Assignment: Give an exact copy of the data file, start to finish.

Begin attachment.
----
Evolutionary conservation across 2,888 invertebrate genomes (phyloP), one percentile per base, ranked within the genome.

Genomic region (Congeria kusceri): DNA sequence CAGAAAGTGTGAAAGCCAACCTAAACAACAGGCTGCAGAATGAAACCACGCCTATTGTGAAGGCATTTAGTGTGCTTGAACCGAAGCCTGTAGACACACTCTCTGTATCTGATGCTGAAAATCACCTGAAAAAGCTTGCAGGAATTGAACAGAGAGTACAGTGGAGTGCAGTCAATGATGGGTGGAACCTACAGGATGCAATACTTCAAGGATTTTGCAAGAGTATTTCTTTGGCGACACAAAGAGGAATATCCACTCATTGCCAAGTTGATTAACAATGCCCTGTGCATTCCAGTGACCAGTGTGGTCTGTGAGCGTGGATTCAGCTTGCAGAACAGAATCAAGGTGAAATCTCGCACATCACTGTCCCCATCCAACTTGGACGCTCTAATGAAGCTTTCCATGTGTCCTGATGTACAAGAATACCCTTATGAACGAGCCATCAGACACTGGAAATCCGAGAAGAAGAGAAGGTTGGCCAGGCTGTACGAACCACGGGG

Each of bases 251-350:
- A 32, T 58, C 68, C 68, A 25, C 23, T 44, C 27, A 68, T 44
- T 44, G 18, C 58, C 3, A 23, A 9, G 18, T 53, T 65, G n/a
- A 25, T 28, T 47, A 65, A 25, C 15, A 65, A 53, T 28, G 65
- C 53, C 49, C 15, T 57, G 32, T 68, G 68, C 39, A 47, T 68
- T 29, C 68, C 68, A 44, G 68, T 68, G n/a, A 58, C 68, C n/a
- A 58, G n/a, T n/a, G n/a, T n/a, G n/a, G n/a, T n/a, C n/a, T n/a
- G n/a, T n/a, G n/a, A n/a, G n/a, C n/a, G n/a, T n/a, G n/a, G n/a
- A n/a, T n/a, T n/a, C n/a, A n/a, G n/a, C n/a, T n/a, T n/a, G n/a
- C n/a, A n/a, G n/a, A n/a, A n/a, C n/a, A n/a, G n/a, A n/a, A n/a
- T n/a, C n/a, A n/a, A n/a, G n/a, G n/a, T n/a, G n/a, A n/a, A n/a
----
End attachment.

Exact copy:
Evolutionary conservation across 2,888 invertebrate genomes (phyloP), one percentile per base, ranked within the genome.

Genomic region (Congeria kusceri): DNA sequence CAGAAAGTGTGAAAGCCAACCTAAACAACAGGCTGCAGAATGAAACCACGCCTATTGTGAAGGCATTTAGTGTGCTTGAACCGAAGCCTGTAGACACACTCTCTGTATCTGATGCTGAAAATCACCTGAAAAAGCTTGCAGGAATTGAACAGAGAGTACAGTGGAGTGCAGTCAATGATGGGTGGAACCTACAGGATGCAATACTTCAAGGATTTTGCAAGAGTATTTCTTTGGCGACACAAAGAGGAATATCCACTCATTGCCAAGTTGATTAACAATGCCCTGTGCATTCCAGTGACCAGTGTGGTCTGTGAGCGTGGATTCAGCTTGCAGAACAGAATCAAGGTGAAATCTCGCACATCACTGTCCCCATCCAACTTGGACGCTCTAATGAAGCTTTCCATGTGTCCTGATGTACAAGAATACCCTTATGAACGAGCCATCAGACACTGGAAATCCGAGAAGAAGAGAAGGTTGGCCAGGCTGTACGAACCACGGGG

Each of bases 251-350:
- A 32, T 58, C 68, C 68, A 25, C 23, T 44, C 27, A 68, T 44
- T 44, G 18, C 58, C 3, A 23, A 9, G 18, T 53, T 65, G n/a
- A 25, T 28, T 47, A 65, A 25, C 15, A 65, A 53, T 28, G 65
- C 53, C 49, C 15, T 57, G 32, T 68, G 68, C 39, A 47, T 68
- T 29, C 68, C 68, A 44, G 68, T 68, G n/a, A 58, C 68, C n/a
- A 58, G n/a, T n/a, G n/a, T n/a, G n/a, G n/a, T n/a, C n/a, T n/a
- G n/a, T n/a, G n/a, A n/a, G n/a, C n/a, G n/a, T n/a, G n/a, G n/a
- A n/a, T n/a, T n/a, C n/a, A n/a, G n/a, C n/a, T n/a, T n/a, G n/a
- C n/a, A n/a, G n/a, A n/a, A n/a, C n/a, A n/a, G n/a, A n/a, A n/a
- T n/a, C n/a, A n/a, A n/a, G n/a, G n/a, T n/a, G n/a, A n/a, A n/a